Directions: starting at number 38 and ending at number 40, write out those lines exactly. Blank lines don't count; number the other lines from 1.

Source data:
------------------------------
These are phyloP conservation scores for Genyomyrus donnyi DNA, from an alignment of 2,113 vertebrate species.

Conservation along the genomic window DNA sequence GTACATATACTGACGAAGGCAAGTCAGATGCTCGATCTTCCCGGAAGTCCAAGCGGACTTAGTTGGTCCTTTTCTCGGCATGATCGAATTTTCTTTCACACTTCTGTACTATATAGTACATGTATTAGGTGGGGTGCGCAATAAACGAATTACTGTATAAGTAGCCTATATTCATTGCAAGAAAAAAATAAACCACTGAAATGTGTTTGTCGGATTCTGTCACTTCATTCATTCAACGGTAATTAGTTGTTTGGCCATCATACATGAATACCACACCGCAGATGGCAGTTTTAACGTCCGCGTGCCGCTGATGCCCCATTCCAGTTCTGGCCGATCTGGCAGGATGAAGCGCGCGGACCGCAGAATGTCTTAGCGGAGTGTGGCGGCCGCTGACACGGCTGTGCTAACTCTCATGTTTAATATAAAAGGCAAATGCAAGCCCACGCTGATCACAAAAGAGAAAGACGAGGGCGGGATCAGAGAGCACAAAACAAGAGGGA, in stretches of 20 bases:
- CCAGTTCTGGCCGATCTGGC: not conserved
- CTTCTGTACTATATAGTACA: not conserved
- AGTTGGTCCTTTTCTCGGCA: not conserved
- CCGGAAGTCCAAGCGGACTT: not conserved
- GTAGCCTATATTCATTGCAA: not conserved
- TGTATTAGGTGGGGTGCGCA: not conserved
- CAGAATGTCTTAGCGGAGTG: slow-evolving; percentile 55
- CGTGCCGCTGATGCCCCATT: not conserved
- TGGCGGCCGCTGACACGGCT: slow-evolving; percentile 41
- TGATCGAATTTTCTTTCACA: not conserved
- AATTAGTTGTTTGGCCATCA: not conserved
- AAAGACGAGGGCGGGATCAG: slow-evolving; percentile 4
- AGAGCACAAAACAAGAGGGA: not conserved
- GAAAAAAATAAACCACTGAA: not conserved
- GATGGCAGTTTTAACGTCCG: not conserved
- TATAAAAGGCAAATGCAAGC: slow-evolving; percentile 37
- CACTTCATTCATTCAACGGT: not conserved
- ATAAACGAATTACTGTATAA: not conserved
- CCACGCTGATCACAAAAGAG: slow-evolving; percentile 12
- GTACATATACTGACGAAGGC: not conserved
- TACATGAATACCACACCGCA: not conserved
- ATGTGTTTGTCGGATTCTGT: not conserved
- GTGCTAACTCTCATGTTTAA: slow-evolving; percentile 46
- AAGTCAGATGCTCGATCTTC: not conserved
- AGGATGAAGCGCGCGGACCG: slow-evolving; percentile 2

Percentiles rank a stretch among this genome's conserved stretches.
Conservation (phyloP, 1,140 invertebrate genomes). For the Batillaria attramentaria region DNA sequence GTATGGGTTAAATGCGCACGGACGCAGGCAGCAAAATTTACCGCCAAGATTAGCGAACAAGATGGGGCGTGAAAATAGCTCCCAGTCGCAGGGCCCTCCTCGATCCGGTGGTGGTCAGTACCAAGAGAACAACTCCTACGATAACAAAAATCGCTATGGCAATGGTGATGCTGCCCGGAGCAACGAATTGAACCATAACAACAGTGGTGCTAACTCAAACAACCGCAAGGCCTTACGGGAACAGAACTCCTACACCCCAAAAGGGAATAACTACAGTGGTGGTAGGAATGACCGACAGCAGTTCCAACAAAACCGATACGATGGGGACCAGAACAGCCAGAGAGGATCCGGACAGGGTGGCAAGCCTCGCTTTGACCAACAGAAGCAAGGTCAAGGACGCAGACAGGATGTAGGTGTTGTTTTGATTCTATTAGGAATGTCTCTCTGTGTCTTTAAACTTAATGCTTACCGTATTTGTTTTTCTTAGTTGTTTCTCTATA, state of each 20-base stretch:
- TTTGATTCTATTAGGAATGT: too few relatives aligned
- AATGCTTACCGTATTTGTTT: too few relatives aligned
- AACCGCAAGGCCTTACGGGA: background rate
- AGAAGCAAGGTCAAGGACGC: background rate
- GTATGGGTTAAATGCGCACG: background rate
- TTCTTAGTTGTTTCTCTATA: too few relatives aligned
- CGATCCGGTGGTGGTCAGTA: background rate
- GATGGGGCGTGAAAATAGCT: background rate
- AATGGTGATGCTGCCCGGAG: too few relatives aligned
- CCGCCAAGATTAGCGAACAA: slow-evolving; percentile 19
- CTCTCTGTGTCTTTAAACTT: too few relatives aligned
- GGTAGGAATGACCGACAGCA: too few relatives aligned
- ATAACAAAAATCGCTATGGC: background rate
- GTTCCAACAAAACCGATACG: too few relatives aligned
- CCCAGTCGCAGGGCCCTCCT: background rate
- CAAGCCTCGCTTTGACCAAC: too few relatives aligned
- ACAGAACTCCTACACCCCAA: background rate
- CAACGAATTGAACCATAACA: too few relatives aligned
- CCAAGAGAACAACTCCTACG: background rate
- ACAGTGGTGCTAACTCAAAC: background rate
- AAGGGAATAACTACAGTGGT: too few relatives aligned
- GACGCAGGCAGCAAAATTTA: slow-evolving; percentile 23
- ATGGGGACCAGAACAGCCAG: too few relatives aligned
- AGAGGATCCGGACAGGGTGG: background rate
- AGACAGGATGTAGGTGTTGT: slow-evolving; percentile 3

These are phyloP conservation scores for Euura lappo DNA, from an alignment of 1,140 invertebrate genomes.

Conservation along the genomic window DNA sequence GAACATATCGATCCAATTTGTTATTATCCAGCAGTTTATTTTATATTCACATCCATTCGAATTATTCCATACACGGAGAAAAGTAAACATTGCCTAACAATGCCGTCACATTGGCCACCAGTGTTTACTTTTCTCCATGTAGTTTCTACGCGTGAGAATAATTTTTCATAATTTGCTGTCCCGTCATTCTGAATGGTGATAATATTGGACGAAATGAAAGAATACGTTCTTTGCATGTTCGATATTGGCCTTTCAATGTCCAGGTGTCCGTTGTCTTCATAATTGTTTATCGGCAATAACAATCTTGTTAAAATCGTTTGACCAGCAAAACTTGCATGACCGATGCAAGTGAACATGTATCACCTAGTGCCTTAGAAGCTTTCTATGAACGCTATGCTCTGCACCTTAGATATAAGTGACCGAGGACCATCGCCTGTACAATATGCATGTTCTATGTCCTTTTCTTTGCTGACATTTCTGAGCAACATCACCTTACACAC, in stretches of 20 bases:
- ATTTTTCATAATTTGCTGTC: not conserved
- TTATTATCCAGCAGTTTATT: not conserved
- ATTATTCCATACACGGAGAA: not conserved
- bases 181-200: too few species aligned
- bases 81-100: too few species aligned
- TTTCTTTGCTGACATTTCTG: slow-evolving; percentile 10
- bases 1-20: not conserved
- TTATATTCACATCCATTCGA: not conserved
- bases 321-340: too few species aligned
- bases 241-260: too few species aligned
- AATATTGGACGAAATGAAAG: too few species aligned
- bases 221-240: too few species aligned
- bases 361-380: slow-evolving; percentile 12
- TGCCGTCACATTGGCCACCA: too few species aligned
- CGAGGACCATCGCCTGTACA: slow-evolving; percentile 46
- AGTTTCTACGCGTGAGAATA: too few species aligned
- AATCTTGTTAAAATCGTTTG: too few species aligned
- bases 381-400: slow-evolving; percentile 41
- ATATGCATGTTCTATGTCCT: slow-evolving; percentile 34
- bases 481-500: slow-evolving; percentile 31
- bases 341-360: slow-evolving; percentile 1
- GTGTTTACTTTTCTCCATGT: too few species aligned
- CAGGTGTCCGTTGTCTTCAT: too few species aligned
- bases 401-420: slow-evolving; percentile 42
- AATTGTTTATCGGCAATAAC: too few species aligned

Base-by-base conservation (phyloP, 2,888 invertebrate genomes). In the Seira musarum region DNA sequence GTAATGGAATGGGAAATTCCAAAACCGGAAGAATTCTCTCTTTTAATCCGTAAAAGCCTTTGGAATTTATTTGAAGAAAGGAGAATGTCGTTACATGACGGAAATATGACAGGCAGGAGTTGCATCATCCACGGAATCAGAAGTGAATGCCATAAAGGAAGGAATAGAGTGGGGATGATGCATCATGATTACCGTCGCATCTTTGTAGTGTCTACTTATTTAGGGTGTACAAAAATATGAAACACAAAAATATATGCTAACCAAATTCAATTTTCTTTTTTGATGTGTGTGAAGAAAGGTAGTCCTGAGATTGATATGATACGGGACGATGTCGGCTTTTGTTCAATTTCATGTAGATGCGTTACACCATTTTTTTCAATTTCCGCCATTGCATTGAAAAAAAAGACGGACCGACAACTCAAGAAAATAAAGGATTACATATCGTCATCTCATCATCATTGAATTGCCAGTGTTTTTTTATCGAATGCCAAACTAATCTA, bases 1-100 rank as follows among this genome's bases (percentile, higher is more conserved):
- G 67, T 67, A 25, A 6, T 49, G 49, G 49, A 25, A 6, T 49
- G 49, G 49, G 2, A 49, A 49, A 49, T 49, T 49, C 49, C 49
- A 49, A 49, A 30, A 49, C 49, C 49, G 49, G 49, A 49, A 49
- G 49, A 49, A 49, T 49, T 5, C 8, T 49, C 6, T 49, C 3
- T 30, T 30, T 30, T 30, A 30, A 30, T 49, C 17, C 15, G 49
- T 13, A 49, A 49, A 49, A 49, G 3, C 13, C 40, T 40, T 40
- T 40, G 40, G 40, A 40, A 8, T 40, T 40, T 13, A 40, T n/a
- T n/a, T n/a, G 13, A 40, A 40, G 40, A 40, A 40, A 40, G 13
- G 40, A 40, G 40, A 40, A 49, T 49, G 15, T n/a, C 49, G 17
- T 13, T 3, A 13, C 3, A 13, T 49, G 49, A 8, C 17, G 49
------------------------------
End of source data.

- AATGGTGATGCTGCCCGGAG: too few relatives aligned
- CCGCCAAGATTAGCGAACAA: slow-evolving; percentile 19
- CTCTCTGTGTCTTTAAACTT: too few relatives aligned